Opens this Friday, October 20th.

Thursday, October 05, 2017

US Coal Production is Rebounding

Yet Trump still wants to socialize it, bypassing the free market and requiring US ratepayers to pay more for a dirty, polluting, less efficient electricity.


Data via EIA.

Thursday, September 21, 2017

My Slate Article on Measuring Hurricanes

I have an article in Slate tonight:

Wednesday, September 20, 2017

Lessons on Scientific Prefixes


1072 = yotta yotta yotta

This Year's Accumulated Cyclone Energy is Far Above "Normal"

Here's an interesting graph of this year's ACE (Accumulated Cyclone Energy) for the North Atlantic, compared to the 1981-2010 average:


Another hockey stick! 😉

Thursday, September 07, 2017

The IPCC on Hurricanes: What It Says

Perhaps just a short note about what the science actually says about hurricanes, as oppose to what many people are assuming it says:


In Oregon

Tuesday, September 05, 2017

It Seems Like Half of Oregon is On Fire

It seems like half of Oregon is on fire right now. From the Oregonian:


Here it's smoky -- you can see it clearly and smell it too. The most prominent fire, the Eagle Creek Fire, is in the (incredibly beautiful) Columbia River Gorge, east of Portland. The only highway through there, I-84, is closed and they've ordered some evacuations near the Bridge of the Gods. About 10,000 acres are on fire, and it's jumped the river into Washington. The fire is 0% contained, as they say. There are lots of trails and waterfalls on both sides, especially the Oregon side -- someone called it "Portland's playground." And it's now all being burned. And it was probably started by a teenager playing with fireworks.

Plus there's ash falling in Portland. Here's a picture of my sister's car early this morning:


Not any in Salem at the moment. There are health advisories all over the place, and Portland schools are letting out early. It's not helping that we're having another heat wave -- highs of 98°F in Salem both last Saturday and Sunday. Normal high for those days is 80°F.

August in Salem was 5.4°F (3.0°C) above the 1981-2010 average.

Monday, September 04, 2017

Richard Muller on Moving From AGW Skeptic to Believer

From an Q&A with Richard Muller in Physics Today (2/10/17; paywalled):
PT: When talking about global warming, you’ve described yourself as a “converted skeptic.” What persuaded you to move from skeptic to believer? Does your experience suggest strategies for talking to current climate skeptics?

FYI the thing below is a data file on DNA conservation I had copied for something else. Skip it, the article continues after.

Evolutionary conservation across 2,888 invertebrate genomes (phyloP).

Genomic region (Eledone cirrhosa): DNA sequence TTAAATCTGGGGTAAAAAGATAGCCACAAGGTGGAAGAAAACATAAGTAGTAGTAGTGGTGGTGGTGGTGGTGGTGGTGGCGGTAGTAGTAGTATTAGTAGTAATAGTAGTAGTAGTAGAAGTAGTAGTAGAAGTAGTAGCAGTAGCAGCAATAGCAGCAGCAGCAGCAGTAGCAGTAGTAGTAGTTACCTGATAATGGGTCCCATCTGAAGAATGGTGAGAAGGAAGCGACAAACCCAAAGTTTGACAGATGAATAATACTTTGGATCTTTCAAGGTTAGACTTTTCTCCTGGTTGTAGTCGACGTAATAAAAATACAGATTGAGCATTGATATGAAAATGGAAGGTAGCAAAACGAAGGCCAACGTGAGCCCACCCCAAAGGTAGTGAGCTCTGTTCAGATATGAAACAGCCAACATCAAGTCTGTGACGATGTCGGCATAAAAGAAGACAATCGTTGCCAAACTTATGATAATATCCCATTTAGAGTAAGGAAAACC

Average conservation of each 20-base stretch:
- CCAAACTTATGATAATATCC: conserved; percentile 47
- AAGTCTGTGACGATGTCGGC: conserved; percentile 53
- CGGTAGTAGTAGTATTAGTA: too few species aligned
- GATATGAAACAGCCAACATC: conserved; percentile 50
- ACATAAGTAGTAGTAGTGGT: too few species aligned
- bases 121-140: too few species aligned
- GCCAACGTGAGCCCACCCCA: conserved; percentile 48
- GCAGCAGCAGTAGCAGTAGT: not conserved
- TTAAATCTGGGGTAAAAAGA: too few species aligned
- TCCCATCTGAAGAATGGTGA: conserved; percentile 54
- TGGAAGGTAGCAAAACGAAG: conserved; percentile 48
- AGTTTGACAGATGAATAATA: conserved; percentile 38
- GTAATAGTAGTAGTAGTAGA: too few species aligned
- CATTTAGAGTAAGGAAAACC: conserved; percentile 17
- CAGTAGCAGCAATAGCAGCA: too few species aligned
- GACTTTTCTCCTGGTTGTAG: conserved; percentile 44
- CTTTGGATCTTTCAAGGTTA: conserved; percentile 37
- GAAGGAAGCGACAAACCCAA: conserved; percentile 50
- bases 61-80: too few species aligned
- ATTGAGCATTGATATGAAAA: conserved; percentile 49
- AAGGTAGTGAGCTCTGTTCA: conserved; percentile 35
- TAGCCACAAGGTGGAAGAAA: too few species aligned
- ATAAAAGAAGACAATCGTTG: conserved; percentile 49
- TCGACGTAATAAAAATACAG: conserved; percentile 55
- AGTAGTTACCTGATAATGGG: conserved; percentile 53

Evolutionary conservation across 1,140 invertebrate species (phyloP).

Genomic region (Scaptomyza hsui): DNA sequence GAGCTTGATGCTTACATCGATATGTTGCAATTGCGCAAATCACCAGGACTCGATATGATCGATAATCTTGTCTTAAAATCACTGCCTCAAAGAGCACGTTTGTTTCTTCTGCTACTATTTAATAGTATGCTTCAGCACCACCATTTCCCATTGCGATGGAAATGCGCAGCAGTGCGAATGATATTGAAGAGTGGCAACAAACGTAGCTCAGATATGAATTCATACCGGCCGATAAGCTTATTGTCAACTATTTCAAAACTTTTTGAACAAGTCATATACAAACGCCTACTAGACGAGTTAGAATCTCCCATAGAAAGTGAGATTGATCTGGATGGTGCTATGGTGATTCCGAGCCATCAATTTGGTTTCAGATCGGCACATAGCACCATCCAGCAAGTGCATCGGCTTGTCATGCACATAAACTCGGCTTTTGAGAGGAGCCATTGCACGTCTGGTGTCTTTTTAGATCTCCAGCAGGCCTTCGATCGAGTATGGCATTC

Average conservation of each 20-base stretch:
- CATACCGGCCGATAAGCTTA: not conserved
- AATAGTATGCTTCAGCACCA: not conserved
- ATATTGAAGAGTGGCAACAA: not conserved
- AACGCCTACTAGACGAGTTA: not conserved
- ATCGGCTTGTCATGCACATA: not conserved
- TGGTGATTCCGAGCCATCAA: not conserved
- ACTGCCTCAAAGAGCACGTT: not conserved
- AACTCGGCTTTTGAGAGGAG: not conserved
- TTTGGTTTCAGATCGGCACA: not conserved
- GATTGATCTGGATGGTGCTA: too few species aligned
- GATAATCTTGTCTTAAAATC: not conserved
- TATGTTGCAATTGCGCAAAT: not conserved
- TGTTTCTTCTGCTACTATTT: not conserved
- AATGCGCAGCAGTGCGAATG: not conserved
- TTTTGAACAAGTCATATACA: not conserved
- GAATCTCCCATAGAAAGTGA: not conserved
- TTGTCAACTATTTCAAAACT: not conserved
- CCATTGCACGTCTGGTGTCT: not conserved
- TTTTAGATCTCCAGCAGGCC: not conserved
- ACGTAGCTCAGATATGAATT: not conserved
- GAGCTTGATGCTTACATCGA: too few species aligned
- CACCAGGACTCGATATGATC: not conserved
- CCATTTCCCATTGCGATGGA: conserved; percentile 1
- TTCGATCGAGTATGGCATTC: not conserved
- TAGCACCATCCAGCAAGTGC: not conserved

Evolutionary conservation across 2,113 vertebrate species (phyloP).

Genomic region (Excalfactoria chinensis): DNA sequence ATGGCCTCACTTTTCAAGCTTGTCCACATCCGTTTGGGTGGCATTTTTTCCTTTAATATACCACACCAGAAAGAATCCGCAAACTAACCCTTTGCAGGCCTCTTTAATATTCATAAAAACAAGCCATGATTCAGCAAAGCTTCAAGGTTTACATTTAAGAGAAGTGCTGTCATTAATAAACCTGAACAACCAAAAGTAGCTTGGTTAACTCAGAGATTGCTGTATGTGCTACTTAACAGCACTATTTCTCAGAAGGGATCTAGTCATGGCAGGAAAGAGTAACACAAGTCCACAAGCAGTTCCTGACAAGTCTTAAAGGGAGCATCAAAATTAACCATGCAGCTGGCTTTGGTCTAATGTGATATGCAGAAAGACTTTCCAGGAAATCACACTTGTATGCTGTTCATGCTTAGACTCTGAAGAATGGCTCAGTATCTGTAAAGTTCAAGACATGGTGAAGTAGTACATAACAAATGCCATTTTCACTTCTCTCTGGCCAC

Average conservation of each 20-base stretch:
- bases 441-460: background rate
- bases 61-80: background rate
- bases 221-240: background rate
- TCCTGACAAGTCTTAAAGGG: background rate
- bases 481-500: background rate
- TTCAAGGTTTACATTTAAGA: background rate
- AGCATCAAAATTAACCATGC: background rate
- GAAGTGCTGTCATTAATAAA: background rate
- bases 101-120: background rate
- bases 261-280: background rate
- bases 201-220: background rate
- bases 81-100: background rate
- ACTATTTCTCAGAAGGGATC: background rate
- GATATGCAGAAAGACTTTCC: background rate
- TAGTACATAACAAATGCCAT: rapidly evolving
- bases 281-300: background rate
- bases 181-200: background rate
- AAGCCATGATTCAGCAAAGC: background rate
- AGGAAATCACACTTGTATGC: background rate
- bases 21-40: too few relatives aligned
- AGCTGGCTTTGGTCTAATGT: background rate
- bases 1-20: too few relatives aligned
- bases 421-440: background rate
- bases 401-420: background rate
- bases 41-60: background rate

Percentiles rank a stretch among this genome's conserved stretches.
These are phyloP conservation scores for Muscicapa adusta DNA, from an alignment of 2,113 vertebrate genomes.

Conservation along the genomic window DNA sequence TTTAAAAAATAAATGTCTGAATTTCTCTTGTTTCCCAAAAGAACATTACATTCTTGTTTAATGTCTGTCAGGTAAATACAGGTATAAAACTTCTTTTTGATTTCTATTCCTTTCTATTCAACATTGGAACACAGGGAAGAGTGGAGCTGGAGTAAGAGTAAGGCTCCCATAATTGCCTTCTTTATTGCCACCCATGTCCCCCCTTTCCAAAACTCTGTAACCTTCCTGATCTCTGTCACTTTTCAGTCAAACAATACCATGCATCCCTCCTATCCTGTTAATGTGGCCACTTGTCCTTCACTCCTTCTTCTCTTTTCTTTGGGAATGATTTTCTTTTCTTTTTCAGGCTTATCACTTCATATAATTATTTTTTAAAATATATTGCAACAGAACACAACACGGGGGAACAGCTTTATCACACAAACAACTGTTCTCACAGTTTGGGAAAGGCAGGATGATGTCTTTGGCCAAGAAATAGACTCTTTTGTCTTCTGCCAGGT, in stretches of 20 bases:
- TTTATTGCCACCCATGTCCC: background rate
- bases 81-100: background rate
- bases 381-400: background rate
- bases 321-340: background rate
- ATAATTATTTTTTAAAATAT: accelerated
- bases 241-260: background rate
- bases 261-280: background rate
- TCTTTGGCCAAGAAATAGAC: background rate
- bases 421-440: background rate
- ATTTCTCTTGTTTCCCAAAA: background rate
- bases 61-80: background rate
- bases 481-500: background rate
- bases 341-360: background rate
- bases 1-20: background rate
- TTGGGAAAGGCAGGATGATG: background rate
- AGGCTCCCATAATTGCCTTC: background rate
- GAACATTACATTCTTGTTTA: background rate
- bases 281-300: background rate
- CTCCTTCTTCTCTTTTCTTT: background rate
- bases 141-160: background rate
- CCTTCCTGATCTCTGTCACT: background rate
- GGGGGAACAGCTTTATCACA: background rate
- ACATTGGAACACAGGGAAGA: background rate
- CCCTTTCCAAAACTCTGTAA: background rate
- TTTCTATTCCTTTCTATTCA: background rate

MULLER: I was a skeptic because there were five major issues that the Intergovernmental Panel on Climate Change (IPCC) was not adequately addressing. My daughter Elizabeth and I formed the nonprofit Berkeley Earth to examine those, and remarkably, we were able to address all five issues. We enlisted some great team members who were experts at objective analysis of big data, including [Nobel-winning astrophysicist] Saul Perlmutter and [the late Berkeley physicist] Art Rosenfeld.

All of the issues legitimately raised by skeptics were potential biases: data selection, temperature-station siting, data adjustment, and heat island. The fifth was potential bias from the large number of adjusted parameters that were used in the global climate models, and from the instability of those enormous simulations. We came up with a solid analysis of each of the biases and were able to conclude, using our independent work, that global warming was real and caused by humans. We can go farther than the IPCC by attributing 90% of the warming of the past 260 years to humans. We’ve kept our work open and transparent.

I get along very well with skeptics, largely because I respect them. Most of their complaints against climate change are legitimate. Most headlines and most comments made by politicians―and by many scientists!―on this subject are either exaggerated, misleading, or false; that’s why there are so many skeptics. I’ve talked privately to very prominent scientists who admitted to me that they exaggerate on purpose to garner public concern and action. But I think such exaggerations are counterproductive; they lead to a mistrust in science.
All well and good. Separately, I still remember when Muller wrongfully scorned the Michael Mann and the hockey stick, and as far as I know he never corrected himself on that, or apologized. He should.

There's more about this in Wikipedia.

Sunday, September 03, 2017

Trump Picked a Climate Change Denier to Head NASA

On Friday Trump indicated he will nominate Representative James Bridenstine, a Republican from Oklahoma, to be the next administrator of NASA.